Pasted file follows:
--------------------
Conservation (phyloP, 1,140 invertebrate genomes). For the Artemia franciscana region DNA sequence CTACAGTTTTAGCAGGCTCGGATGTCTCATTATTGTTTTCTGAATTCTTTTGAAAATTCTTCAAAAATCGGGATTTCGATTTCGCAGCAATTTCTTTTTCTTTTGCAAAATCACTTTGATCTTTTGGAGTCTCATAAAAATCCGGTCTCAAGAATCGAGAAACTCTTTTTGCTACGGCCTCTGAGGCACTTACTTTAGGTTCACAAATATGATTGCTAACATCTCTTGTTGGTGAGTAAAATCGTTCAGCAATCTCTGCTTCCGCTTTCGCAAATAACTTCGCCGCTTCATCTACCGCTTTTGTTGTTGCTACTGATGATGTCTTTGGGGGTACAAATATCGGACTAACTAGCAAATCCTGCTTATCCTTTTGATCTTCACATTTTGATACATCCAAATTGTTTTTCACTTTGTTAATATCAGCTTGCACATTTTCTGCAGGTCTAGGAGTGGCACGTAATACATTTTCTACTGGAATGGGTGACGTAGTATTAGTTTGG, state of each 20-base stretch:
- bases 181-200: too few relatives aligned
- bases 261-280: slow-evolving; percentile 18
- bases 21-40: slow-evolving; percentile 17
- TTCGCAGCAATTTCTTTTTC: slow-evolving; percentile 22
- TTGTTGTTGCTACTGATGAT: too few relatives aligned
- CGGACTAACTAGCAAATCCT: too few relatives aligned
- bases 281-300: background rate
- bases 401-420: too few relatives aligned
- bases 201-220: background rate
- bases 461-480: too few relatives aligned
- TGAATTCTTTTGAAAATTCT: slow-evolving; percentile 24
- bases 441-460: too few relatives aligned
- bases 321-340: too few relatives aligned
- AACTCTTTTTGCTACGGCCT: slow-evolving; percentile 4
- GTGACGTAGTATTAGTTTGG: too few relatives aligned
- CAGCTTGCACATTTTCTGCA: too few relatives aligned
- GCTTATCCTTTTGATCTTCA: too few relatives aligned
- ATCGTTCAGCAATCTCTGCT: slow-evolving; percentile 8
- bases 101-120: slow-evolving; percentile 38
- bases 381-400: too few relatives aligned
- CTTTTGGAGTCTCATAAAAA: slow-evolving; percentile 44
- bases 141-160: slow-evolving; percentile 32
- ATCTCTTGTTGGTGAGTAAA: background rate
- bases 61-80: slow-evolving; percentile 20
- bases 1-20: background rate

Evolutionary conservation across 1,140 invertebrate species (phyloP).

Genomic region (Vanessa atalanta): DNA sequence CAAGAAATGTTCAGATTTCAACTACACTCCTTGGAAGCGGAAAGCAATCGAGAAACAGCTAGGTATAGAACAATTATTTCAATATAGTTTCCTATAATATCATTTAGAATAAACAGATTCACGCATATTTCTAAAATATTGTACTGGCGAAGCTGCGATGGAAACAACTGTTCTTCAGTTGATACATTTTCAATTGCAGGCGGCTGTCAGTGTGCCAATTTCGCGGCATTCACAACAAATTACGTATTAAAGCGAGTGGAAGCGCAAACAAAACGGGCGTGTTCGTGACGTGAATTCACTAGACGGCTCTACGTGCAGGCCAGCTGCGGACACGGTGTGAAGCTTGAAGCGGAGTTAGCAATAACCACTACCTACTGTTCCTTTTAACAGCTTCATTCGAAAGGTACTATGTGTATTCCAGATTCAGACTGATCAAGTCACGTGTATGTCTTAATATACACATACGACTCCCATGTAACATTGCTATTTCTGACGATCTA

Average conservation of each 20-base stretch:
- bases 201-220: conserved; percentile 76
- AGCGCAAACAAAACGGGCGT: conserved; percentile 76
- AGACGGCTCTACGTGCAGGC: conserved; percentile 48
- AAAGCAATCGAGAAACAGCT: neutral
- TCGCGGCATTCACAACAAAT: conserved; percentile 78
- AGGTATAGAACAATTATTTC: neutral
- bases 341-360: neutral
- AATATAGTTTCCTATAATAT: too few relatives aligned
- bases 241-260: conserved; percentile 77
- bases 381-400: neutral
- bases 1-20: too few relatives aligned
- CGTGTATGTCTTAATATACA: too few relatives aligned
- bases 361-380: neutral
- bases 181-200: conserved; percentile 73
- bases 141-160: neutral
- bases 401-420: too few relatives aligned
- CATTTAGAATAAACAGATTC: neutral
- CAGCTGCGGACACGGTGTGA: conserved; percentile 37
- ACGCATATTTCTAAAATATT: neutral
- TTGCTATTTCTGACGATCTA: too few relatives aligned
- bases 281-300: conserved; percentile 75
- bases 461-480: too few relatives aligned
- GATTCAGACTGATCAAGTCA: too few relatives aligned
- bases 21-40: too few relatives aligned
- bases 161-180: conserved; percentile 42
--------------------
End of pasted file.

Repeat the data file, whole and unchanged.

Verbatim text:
Conservation (phyloP, 1,140 invertebrate genomes). For the Artemia franciscana region DNA sequence CTACAGTTTTAGCAGGCTCGGATGTCTCATTATTGTTTTCTGAATTCTTTTGAAAATTCTTCAAAAATCGGGATTTCGATTTCGCAGCAATTTCTTTTTCTTTTGCAAAATCACTTTGATCTTTTGGAGTCTCATAAAAATCCGGTCTCAAGAATCGAGAAACTCTTTTTGCTACGGCCTCTGAGGCACTTACTTTAGGTTCACAAATATGATTGCTAACATCTCTTGTTGGTGAGTAAAATCGTTCAGCAATCTCTGCTTCCGCTTTCGCAAATAACTTCGCCGCTTCATCTACCGCTTTTGTTGTTGCTACTGATGATGTCTTTGGGGGTACAAATATCGGACTAACTAGCAAATCCTGCTTATCCTTTTGATCTTCACATTTTGATACATCCAAATTGTTTTTCACTTTGTTAATATCAGCTTGCACATTTTCTGCAGGTCTAGGAGTGGCACGTAATACATTTTCTACTGGAATGGGTGACGTAGTATTAGTTTGG, state of each 20-base stretch:
- bases 181-200: too few relatives aligned
- bases 261-280: slow-evolving; percentile 18
- bases 21-40: slow-evolving; percentile 17
- TTCGCAGCAATTTCTTTTTC: slow-evolving; percentile 22
- TTGTTGTTGCTACTGATGAT: too few relatives aligned
- CGGACTAACTAGCAAATCCT: too few relatives aligned
- bases 281-300: background rate
- bases 401-420: too few relatives aligned
- bases 201-220: background rate
- bases 461-480: too few relatives aligned
- TGAATTCTTTTGAAAATTCT: slow-evolving; percentile 24
- bases 441-460: too few relatives aligned
- bases 321-340: too few relatives aligned
- AACTCTTTTTGCTACGGCCT: slow-evolving; percentile 4
- GTGACGTAGTATTAGTTTGG: too few relatives aligned
- CAGCTTGCACATTTTCTGCA: too few relatives aligned
- GCTTATCCTTTTGATCTTCA: too few relatives aligned
- ATCGTTCAGCAATCTCTGCT: slow-evolving; percentile 8
- bases 101-120: slow-evolving; percentile 38
- bases 381-400: too few relatives aligned
- CTTTTGGAGTCTCATAAAAA: slow-evolving; percentile 44
- bases 141-160: slow-evolving; percentile 32
- ATCTCTTGTTGGTGAGTAAA: background rate
- bases 61-80: slow-evolving; percentile 20
- bases 1-20: background rate

Evolutionary conservation across 1,140 invertebrate species (phyloP).

Genomic region (Vanessa atalanta): DNA sequence CAAGAAATGTTCAGATTTCAACTACACTCCTTGGAAGCGGAAAGCAATCGAGAAACAGCTAGGTATAGAACAATTATTTCAATATAGTTTCCTATAATATCATTTAGAATAAACAGATTCACGCATATTTCTAAAATATTGTACTGGCGAAGCTGCGATGGAAACAACTGTTCTTCAGTTGATACATTTTCAATTGCAGGCGGCTGTCAGTGTGCCAATTTCGCGGCATTCACAACAAATTACGTATTAAAGCGAGTGGAAGCGCAAACAAAACGGGCGTGTTCGTGACGTGAATTCACTAGACGGCTCTACGTGCAGGCCAGCTGCGGACACGGTGTGAAGCTTGAAGCGGAGTTAGCAATAACCACTACCTACTGTTCCTTTTAACAGCTTCATTCGAAAGGTACTATGTGTATTCCAGATTCAGACTGATCAAGTCACGTGTATGTCTTAATATACACATACGACTCCCATGTAACATTGCTATTTCTGACGATCTA

Average conservation of each 20-base stretch:
- bases 201-220: conserved; percentile 76
- AGCGCAAACAAAACGGGCGT: conserved; percentile 76
- AGACGGCTCTACGTGCAGGC: conserved; percentile 48
- AAAGCAATCGAGAAACAGCT: neutral
- TCGCGGCATTCACAACAAAT: conserved; percentile 78
- AGGTATAGAACAATTATTTC: neutral
- bases 341-360: neutral
- AATATAGTTTCCTATAATAT: too few relatives aligned
- bases 241-260: conserved; percentile 77
- bases 381-400: neutral
- bases 1-20: too few relatives aligned
- CGTGTATGTCTTAATATACA: too few relatives aligned
- bases 361-380: neutral
- bases 181-200: conserved; percentile 73
- bases 141-160: neutral
- bases 401-420: too few relatives aligned
- CATTTAGAATAAACAGATTC: neutral
- CAGCTGCGGACACGGTGTGA: conserved; percentile 37
- ACGCATATTTCTAAAATATT: neutral
- TTGCTATTTCTGACGATCTA: too few relatives aligned
- bases 281-300: conserved; percentile 75
- bases 461-480: too few relatives aligned
- GATTCAGACTGATCAAGTCA: too few relatives aligned
- bases 21-40: too few relatives aligned
- bases 161-180: conserved; percentile 42